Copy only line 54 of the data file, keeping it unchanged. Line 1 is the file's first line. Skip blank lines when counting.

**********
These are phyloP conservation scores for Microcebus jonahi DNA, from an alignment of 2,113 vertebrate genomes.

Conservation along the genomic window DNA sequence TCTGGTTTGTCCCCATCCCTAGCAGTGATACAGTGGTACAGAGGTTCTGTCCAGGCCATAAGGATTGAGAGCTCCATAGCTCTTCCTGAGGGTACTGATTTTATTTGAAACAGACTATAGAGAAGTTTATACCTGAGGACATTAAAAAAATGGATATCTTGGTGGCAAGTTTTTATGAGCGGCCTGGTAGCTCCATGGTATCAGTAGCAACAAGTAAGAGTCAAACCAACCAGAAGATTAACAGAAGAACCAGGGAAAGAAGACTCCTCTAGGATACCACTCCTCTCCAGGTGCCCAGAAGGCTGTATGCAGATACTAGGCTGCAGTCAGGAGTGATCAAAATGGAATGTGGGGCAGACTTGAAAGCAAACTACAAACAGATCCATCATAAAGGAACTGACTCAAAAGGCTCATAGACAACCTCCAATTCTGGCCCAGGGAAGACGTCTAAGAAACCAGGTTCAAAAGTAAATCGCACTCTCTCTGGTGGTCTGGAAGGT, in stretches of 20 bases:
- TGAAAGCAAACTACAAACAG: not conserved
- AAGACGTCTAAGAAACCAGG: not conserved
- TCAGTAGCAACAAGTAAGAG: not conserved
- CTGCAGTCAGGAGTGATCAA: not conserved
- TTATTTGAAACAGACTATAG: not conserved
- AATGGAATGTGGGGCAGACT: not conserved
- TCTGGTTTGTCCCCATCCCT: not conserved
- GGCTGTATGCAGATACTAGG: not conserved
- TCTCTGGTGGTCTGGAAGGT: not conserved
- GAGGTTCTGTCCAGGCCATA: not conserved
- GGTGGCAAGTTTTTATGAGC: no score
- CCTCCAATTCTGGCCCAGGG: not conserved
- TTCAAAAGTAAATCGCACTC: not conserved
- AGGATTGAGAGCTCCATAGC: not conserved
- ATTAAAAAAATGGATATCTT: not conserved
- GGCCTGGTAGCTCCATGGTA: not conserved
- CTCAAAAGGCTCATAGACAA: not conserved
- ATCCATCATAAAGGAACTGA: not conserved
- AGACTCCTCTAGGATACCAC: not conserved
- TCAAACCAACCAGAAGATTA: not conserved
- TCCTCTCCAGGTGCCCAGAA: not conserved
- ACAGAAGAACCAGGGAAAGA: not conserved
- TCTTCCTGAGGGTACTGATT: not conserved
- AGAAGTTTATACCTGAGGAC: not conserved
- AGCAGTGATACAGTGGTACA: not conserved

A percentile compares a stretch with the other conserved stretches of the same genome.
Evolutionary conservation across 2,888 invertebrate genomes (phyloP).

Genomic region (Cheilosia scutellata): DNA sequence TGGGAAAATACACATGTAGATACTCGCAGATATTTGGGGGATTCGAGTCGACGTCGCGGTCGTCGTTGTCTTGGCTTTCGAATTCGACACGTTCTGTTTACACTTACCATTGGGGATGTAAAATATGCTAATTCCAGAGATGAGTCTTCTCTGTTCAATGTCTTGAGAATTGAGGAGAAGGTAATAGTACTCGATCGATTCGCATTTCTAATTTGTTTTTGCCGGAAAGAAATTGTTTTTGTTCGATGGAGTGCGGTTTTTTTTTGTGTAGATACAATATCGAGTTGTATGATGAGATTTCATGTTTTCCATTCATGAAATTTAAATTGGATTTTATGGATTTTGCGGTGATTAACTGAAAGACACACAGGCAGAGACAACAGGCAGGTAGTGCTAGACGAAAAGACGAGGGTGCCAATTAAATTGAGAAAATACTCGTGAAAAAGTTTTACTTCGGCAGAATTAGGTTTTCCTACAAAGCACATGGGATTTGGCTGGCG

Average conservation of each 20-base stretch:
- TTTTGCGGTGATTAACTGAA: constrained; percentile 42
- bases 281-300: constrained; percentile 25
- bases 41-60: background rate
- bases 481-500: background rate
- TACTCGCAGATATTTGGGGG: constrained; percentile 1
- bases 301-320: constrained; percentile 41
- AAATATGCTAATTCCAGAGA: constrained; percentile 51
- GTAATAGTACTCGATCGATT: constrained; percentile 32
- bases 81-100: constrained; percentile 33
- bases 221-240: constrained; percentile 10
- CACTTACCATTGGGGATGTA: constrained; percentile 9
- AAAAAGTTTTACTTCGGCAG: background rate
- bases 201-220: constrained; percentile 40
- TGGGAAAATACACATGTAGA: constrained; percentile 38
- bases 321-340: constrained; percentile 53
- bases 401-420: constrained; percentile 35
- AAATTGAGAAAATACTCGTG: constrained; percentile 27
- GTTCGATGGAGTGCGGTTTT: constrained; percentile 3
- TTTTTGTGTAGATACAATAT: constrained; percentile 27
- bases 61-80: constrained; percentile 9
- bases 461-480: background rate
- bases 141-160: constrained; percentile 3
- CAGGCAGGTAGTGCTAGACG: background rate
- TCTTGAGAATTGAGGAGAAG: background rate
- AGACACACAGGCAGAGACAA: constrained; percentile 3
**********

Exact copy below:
- CAGGCAGGTAGTGCTAGACG: background rate